Finally, both you and the buyer sign the form at the bottom to acknowledge that it was given and received. Needless to say, you should keep a copy for your records.
What Does the Idaho Requirement of Seller “Knowledge” Mean?
The Idaho disclosure form is very clear that you are under no obligation to verify any of your disclosures with a formal inspection or engineering report. You need disclose only defects or conditions about which you actually know.
Idaho’s disclosure form specifically states that “the Seller does not possess any expertise in construction, architectural, engineering or any other specific areas related to the construction or condition of the improvements on the property. [Moreover] the Seller has not conducted any inspection of generally inaccessible areas such as the foundation or roof. It is not a warranty of any kind by the Seller or by any agent representing any Seller in this transaction. It is not a substitute for any inspections. Purchaser is encouraged to obtain his/her own professional inspections.”
Idaho Statute 55-2507 notes that “other than having lived at or owning the property [the seller] possesses no greater knowledge than that which could be obtained by a careful inspection of the property….”
All of this language is essentially means that you are under no affirmative duty to, for example, hire a mechanical engineer to ensure that your sewage system is working correctly before submitting the form to a potential buyer. If you do not know about a problem, you do not need to investigate that area of the property prior to sale. That burden is on the buyer.
Illinois: The Prairie State
Illinois law requires you, as a seller, to tell a prospective buyer, in writing, what you know about the quality, healthfulness, and safety of your property. This includes things like past flooding and flood risk, unsafe conditions, municipal code violations, environmental issues, boundary line disputes, and material defects in specified structures, components, and systems.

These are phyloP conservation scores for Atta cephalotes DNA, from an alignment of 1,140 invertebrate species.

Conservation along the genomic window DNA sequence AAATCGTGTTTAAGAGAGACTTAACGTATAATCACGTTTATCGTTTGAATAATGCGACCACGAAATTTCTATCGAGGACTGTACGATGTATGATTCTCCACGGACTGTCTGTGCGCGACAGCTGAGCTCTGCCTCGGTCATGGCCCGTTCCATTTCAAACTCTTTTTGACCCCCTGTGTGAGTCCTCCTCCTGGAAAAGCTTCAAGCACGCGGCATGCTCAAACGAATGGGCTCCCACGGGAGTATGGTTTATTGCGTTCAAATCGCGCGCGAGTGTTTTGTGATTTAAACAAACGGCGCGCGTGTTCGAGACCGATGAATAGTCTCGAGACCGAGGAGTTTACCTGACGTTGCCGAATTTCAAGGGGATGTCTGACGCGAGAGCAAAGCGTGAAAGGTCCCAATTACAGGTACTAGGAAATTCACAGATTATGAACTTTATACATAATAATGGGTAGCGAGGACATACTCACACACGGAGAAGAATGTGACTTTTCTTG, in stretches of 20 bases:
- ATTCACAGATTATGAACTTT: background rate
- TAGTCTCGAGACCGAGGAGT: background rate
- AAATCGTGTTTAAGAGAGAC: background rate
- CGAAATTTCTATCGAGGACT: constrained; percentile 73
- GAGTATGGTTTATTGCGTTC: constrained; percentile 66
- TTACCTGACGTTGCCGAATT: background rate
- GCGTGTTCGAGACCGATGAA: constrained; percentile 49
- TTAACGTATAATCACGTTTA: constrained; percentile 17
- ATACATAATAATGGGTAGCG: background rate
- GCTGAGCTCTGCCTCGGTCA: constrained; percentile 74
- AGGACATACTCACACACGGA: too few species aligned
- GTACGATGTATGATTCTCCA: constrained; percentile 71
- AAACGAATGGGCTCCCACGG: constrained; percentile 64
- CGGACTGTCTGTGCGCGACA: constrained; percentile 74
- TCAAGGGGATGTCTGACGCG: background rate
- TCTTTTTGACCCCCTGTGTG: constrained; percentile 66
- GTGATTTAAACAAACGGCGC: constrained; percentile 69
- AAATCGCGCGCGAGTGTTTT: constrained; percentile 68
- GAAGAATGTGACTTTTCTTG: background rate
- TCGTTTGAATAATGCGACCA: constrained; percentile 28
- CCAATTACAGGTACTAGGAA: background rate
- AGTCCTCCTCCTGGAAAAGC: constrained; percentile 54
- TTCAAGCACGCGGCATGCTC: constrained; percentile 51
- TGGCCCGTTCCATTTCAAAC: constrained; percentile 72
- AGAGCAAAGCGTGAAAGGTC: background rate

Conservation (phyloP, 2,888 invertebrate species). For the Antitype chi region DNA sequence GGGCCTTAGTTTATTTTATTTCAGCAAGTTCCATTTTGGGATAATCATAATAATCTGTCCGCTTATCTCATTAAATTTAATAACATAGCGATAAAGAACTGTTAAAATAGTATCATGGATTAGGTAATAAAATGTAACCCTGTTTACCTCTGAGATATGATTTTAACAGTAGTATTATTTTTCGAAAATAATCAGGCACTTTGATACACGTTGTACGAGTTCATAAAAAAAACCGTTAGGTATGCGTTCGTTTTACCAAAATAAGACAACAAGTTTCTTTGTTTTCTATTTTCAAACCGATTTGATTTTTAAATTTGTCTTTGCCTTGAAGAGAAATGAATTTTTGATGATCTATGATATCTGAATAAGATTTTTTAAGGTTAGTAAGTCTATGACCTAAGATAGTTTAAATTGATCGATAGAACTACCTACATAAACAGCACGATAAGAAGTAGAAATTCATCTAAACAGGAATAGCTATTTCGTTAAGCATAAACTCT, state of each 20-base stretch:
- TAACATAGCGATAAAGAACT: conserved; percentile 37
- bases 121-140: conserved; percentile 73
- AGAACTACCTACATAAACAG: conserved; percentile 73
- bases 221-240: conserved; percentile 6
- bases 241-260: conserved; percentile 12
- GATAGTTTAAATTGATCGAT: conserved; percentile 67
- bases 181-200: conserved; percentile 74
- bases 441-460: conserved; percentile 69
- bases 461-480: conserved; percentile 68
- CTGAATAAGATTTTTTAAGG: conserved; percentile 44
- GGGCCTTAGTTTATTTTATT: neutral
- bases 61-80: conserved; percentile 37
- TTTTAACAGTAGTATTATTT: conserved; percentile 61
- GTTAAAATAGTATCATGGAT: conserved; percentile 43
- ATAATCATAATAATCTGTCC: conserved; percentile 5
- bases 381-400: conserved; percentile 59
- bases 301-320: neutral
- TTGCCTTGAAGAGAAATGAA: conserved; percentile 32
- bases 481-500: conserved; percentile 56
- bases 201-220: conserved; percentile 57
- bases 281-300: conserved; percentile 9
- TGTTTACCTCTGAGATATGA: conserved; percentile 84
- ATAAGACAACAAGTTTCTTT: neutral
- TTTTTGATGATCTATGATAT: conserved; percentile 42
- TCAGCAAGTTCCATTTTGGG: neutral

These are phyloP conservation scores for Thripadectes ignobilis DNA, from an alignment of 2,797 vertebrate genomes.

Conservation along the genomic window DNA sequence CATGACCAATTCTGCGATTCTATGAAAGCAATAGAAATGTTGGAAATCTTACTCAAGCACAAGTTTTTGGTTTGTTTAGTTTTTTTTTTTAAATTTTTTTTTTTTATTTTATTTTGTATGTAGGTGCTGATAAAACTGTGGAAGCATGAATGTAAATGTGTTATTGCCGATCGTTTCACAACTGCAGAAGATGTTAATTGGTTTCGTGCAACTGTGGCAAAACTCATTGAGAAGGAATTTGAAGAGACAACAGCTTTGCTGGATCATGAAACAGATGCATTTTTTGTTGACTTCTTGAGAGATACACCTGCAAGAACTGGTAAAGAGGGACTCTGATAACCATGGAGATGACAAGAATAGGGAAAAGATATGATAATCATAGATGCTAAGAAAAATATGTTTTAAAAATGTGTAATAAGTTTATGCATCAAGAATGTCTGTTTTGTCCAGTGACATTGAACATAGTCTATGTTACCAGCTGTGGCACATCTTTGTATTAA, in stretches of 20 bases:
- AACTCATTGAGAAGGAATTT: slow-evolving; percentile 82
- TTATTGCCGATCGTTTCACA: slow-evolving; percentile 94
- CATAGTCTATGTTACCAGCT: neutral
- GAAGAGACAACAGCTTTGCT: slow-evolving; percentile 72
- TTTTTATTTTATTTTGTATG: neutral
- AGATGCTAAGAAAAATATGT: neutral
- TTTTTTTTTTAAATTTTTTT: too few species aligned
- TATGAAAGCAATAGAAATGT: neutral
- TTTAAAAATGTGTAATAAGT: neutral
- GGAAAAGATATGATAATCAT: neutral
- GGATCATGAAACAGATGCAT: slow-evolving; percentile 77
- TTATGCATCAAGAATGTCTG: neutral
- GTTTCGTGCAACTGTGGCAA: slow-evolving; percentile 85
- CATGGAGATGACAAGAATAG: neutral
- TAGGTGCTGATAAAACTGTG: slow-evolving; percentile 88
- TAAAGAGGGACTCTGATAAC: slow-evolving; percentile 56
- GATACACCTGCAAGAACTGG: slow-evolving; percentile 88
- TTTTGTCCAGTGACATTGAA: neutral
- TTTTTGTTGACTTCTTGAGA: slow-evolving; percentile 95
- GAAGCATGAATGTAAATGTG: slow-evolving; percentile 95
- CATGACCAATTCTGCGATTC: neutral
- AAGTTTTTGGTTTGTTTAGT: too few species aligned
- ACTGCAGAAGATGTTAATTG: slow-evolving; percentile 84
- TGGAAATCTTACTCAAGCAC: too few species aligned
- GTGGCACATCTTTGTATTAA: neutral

You must make these disclosures prior to signing the sales contract, on a standard form that’s discussed below. The disclosure is not meant to serve as a warranty or substitute for inspections, but to put the buyer on an equal footing with the seller during contract negotiations.
Who the Disclosure Law Applies To
The Illinois Residential Real Property Disclosure Act applies to “sellers” of “residential real property.” Both terms are defined in the law: “Residential real property” is property improved with one to four residential dwelling units, or an individual condominium or cooperative unit. A “seller” is any owner or any beneficiary of a trust that owns the property.
You are not required to complete a disclosure form if you never occupied the property and never had management responsibility for the property, nor hired someone else to manage it. (See 765 Ill. Comp. Stat. § 77/5.) The law applies to conventional sales, installment sales, and sales of property owned by an Illinois Land Trust. (See 765 Ill. Comp. Stat. § 77/10.)
The buyer and seller cannot agree to ignore the disclosure requirement, not even if the buyer signs a contract agreeing to purchase the property “as is” (in its current condition), nor if the buyer already knows about the defects. You, the seller, must make disclosures regardless, and even if the property is a tear-down — unless it is uninhabitable as a residence at the time of the sale. (See the case of Grady v. Sikorski, 349 Ill. App. 3d 774 (Ill. App., 2004).)
Could Your Transfer Be Exempt From the Disclosure Law?
Certain types of transfers of real property are exempt from disclosure, mainly where the buyer would not expect the seller to be liable for the property’s condition. Generally, a seller does not have to make disclosures if transferring the property as part of a lawsuit such as a divorce, bankruptcy, or mortgage foreclosure, if distributing property from an estate, or if transferring the property to a close family member.
Completing and Delivering the Disclosure Form
The law does not require you to disclose absolutely everything you know about the property. You are required to answer the questions on the standard “Residential Real Property Disclosure Report” form, the language of which comes directly from the law. (See 765 Ill. Comp. Stat. § 77/35.) Your real estate broker or attorney will be able to provide you with a printed version of the form and help you complete it.